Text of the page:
If interest rates remain flat for a while, however, you can capture the yield with the potential for price appreciation. “That’s why now if I had to choose between a high-yield bond fund and a loan fund, or a high-yield bond and a loan, on average, I currently favor high-yield bonds because they have a little more upside potential,” Collins says.
Tipp notes that “on the heels of the huge decline in interest rates that we’ve seen in recent years, I believe there’s a general misperception by investors that if they stay in cash, they’ll be better positioned over the next five to 10 years because at some point, the economy will be better and the Federal Reserve will raise interest rates. But in all likelihood, much of the decline in interest rates from the high levels of the 1970s and early 1980s may very well be permanent.”
“Investors need to be careful that their investments don’t have unduly short durations since a shortening on the yield curve will reduce their income and eliminate the natural balancing effect that intermediate- and longer-term fixed-income securities can have on an overall portfolio. Something I think that people have missed to some extent is that intermediate- and longer-term fixed-income portfolios are often a good diversifier since they tend to fluctuate inversely with stock investments,” Tipp says.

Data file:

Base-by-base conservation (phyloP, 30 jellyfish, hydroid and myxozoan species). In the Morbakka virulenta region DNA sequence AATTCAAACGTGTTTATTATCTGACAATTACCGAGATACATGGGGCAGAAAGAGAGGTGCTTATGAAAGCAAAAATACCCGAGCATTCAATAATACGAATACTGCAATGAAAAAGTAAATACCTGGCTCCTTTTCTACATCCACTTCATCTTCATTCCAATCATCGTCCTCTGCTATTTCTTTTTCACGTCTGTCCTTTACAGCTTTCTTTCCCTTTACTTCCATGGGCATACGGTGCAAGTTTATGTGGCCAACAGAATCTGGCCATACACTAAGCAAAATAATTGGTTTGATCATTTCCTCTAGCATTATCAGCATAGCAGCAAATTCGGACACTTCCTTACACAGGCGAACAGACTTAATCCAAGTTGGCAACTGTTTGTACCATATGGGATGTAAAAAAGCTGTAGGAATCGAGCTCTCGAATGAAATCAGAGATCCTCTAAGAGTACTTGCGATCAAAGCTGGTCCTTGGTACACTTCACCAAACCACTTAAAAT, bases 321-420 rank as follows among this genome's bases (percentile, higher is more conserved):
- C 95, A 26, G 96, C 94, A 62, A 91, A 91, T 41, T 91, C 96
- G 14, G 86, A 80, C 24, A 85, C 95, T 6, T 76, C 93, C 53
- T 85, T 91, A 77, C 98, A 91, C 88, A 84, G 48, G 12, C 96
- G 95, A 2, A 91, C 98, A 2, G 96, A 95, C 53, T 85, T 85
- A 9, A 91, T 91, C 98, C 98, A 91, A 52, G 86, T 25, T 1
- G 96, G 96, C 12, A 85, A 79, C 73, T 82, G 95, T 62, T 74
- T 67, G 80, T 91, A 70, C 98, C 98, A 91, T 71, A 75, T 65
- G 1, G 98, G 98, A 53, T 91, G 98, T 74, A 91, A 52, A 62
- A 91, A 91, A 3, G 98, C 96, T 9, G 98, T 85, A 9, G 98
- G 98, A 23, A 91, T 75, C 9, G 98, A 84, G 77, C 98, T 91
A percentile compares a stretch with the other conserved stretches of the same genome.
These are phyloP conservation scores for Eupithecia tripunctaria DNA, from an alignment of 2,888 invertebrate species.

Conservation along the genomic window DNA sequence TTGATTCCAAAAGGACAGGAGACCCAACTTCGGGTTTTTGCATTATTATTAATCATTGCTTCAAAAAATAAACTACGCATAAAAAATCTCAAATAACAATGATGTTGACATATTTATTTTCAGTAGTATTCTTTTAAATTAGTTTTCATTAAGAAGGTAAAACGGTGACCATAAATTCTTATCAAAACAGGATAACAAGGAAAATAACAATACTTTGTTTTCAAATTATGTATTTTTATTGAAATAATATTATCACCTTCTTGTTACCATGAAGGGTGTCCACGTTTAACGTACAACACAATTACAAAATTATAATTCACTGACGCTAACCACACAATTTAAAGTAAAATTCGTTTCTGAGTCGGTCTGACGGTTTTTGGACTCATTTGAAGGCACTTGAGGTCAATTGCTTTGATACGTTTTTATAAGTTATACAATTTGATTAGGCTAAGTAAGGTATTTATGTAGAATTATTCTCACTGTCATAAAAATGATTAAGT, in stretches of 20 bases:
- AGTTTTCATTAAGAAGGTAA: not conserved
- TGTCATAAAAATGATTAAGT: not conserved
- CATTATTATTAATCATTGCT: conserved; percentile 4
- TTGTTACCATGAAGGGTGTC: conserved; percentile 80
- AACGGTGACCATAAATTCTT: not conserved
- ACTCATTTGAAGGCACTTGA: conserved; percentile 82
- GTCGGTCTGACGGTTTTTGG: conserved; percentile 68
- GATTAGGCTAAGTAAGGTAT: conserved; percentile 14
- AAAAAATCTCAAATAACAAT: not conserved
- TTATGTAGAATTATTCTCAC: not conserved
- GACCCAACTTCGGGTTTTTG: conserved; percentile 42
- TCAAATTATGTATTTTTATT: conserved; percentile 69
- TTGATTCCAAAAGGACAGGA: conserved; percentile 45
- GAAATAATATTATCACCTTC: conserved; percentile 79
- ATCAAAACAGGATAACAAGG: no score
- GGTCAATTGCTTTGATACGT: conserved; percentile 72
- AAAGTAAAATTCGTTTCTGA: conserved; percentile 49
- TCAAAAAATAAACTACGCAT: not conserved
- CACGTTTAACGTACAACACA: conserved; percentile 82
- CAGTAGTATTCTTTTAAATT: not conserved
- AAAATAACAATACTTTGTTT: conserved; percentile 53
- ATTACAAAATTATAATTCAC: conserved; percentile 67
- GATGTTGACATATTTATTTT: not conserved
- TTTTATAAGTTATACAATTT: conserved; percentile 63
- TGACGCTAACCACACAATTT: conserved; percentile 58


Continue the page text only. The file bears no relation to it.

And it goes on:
When asked about the potential of high-yield bonds and global bonds, Tipps says, “while it may seem counterintuitive to allocate to global bonds given the crisis in Europe, one of the potential benefits of an actively managed global bond fund is its ability to rotate among countries to find the best opportunities. In contrast, a single country fund is largely captive to that country’s political and economic cycles.”
The next installment of this blog series will be published next week and will examine the role of the financial advisor and how they can help in the effort with DC plans. Learn more from this video by Rosenberg. Additional information may be found in this white paper.
Mutual fund investing involves risk. Some mutual funds have more risk than others. The risks associated with investing in these funds include but are not limited to: high yield (“junk”) bonds, which are subject to greater market risks; foreign securities, which are subject to currency fluctuation and political uncertainty; and emerging markets, which are subject to greater volatility and price declines. The investment return and principal value will fluctuate, and shares, when sold, may be worth more or less than the original cost, and it is possible to lose money. There is no guarantee a Fund’s objectives will be achieved. The risks associated with each fund are explained more fully in each fund’s respective prospectus. Fixed income investments are subject to interest rate risk, where their value will decline as interest rates rise. Diversification does not guarantee a profit or protect against a loss in declining markets.
Past performance is no guarantee of future results.